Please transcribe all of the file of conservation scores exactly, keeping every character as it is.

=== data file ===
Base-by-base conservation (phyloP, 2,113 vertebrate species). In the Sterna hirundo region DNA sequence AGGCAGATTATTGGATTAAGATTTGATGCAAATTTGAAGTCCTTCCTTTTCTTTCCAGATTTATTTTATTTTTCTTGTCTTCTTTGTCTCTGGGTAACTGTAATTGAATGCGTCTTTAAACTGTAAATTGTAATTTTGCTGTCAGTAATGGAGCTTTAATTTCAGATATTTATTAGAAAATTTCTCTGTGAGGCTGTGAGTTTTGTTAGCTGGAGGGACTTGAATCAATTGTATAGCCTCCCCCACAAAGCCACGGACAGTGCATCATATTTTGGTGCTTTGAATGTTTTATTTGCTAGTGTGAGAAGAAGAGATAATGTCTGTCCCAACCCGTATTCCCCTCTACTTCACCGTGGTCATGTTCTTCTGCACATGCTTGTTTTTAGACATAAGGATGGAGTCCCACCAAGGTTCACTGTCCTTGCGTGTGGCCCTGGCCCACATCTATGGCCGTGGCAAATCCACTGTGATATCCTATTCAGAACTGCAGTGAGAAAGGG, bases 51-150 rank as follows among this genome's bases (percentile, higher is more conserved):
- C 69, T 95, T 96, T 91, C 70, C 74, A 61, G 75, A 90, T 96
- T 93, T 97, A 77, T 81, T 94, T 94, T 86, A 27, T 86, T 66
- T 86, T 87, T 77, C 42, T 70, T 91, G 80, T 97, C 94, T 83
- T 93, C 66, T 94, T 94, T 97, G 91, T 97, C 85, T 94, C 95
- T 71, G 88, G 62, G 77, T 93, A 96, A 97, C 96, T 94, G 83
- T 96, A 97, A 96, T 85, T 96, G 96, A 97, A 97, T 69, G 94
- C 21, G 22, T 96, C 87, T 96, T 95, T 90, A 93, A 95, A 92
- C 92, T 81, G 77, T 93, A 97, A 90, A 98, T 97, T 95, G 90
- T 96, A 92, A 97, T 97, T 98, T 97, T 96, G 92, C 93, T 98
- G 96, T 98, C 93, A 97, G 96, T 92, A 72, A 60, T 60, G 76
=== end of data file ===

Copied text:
Base-by-base conservation (phyloP, 2,113 vertebrate species). In the Sterna hirundo region DNA sequence AGGCAGATTATTGGATTAAGATTTGATGCAAATTTGAAGTCCTTCCTTTTCTTTCCAGATTTATTTTATTTTTCTTGTCTTCTTTGTCTCTGGGTAACTGTAATTGAATGCGTCTTTAAACTGTAAATTGTAATTTTGCTGTCAGTAATGGAGCTTTAATTTCAGATATTTATTAGAAAATTTCTCTGTGAGGCTGTGAGTTTTGTTAGCTGGAGGGACTTGAATCAATTGTATAGCCTCCCCCACAAAGCCACGGACAGTGCATCATATTTTGGTGCTTTGAATGTTTTATTTGCTAGTGTGAGAAGAAGAGATAATGTCTGTCCCAACCCGTATTCCCCTCTACTTCACCGTGGTCATGTTCTTCTGCACATGCTTGTTTTTAGACATAAGGATGGAGTCCCACCAAGGTTCACTGTCCTTGCGTGTGGCCCTGGCCCACATCTATGGCCGTGGCAAATCCACTGTGATATCCTATTCAGAACTGCAGTGAGAAAGGG, bases 51-150 rank as follows among this genome's bases (percentile, higher is more conserved):
- C 69, T 95, T 96, T 91, C 70, C 74, A 61, G 75, A 90, T 96
- T 93, T 97, A 77, T 81, T 94, T 94, T 86, A 27, T 86, T 66
- T 86, T 87, T 77, C 42, T 70, T 91, G 80, T 97, C 94, T 83
- T 93, C 66, T 94, T 94, T 97, G 91, T 97, C 85, T 94, C 95
- T 71, G 88, G 62, G 77, T 93, A 96, A 97, C 96, T 94, G 83
- T 96, A 97, A 96, T 85, T 96, G 96, A 97, A 97, T 69, G 94
- C 21, G 22, T 96, C 87, T 96, T 95, T 90, A 93, A 95, A 92
- C 92, T 81, G 77, T 93, A 97, A 90, A 98, T 97, T 95, G 90
- T 96, A 92, A 97, T 97, T 98, T 97, T 96, G 92, C 93, T 98
- G 96, T 98, C 93, A 97, G 96, T 92, A 72, A 60, T 60, G 76